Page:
FIG. 3 is an exploded view of the anemometer. The blades 1 are attached to the hub 3 by means of a stub 2. The hub 3 is mounted on a shaft 7 by means of instrument bearings 8 on each side in such a manner that the two shutters which are an integral part of the hub 3 on its interior pass between the two raised portions of the shaft 7. A cover 4 on either side of the hub 3 encloses the bearings 8 and covers each end of the shaft 7 as it fits into the mounting tubes 5. Mounted on the shaft and precisely spaced are a light-emitting diode (LED) 9 and a pair of photosensitive transistors 10 which are connected to the external power source and data measurement and recordation devices by heat resistant wiring 11 which extends through one of the mounting tubes 5. Through the other mounting tube, a smaller tube 12 conveys coolant or heated liquid or gas to the anemometer for temperature control of the device. Other methods of heating discussed below do not require use of the tube 12 and in those situations the tube 12 would not be used.
FIG. 4 is a side view of the hub 3 with blades 1 attached. Each stub 2 is inserted in a hole in the hub 3 and secured in place with a set screw 13. In the interior of the hub 3, two shutters 14 are sized and spaced so that when the device is assembled they permit the shaft to clear them while they periodically interrupt the light signal between the LED and the photosensitive transistors.
FIG. 5 is a section view of the hub 3 as indicated by section line AA in FIG. 4. FIG. 5 clearly shows the spherical shape of the hub 3 with the channel created by the blades 1 and ridges 6. This figure also shows the manner in which the stubs 2 are held in place by the set screws 13 as well as the position and relative thickness of one of the shutters 14.
FIG. 6 is a top view of the shaft with sectional views BB and CC as indicated. The shaft 7 is a semi-cylindrical piece with the upper side open. In the center of the shaft 7 are mounted the LED 9 and the photosensitive transistors 10. As shown in section view BB, the LED 9 is centrally mounted while section view CC shows that the two photosensitive transistors 10 are offset from center with one on either side of the center and the distance between precisely known. The shaft 7 is beveled to a thinner wall thickness on either end. On the right side the wiring to operate the sensors is placed and on the left side the tube conveying coolant or heated fluid joins the shaft 7. The open upper wall of the shaft 7 creates an expansion area where the cooling or heating fluid can expand to cool or heat all interior portions of the anemometer.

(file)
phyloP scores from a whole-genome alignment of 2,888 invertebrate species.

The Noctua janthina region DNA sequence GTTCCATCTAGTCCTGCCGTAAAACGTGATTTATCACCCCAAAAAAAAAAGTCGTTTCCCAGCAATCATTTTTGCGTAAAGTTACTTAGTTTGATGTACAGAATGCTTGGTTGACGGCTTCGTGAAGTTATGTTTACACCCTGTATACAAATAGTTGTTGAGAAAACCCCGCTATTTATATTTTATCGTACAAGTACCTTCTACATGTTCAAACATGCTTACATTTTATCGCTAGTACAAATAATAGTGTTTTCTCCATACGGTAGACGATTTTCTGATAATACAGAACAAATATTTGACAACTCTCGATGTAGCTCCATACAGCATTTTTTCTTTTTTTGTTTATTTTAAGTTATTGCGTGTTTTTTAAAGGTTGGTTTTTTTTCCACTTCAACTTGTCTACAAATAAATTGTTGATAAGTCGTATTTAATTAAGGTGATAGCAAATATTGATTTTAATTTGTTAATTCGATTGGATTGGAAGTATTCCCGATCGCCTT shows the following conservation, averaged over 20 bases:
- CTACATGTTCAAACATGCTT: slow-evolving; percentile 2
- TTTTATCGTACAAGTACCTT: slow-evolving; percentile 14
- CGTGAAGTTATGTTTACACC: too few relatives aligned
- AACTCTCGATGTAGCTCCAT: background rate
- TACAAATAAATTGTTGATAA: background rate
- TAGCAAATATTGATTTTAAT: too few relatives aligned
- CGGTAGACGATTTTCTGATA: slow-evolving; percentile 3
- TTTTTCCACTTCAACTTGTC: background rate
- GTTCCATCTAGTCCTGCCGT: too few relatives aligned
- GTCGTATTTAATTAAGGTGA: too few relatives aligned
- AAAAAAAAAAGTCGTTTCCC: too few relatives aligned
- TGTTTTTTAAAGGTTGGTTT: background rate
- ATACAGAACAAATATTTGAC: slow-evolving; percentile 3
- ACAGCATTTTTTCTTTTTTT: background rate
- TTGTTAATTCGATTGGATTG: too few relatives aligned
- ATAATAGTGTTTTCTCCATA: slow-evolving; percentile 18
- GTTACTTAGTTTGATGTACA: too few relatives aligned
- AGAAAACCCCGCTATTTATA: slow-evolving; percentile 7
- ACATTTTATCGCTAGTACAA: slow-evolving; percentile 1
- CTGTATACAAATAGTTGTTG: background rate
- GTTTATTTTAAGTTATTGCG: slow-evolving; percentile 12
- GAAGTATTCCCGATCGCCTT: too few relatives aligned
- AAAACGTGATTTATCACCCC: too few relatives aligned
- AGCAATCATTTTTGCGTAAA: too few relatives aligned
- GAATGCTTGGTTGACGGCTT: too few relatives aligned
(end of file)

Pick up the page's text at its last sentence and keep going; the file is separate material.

FIG. 7 is a schematic representation of one of the methods by which the signals from the anemometer sensors are transformed to a digitized form for recording. Input from the two photosensitive transistors is amplified, analyzed for direction of rotation and then converted into pulses proportional to the speed of rotation.
In operation several methods of timing rotation speed may be employed and the following two methods are merely illustrative. In any method the first operation is the discrimination of the direction of rotation. This is accomplished in the discriminator circuit as exemplified by the upper block in FIG. 7. In the first method the LED signal is constant, but as the hub rotates the shutters successively interrupt the signal between the LED and the photosensitive transistors (sensors). The sensors are precisely spaced so that time-on and time-off are functions of the rotation rate. Since the LED has a rapid response to applied electrical signals, a sinusoidal or square wave with precisely controlled frequency between 1 and 10 kilohertz can be used to modulate the light intensity. The self-contained time signal of this modulated light beam is chopped or interrupted at a much lower rate (a maximum of 100 hertz) by the shutters. With a known control frequency, accurate timing of the interval that light is transmitted is possible without resort to any other timing device anywhere in the circuitry. This information is translated into a known angle per unit time, and after calibration in a wind tunnel, a reading of wind speed can be obtained. The information derived from the device is in the form of pulses and can be readily recorded on inexpensive recording equipment since the accuracy of the information is completely independent of tape recorder wow, flutter, and other variations. The extremely fast response time of the components used in this device allow measurements of response lengths of less than 2 feet.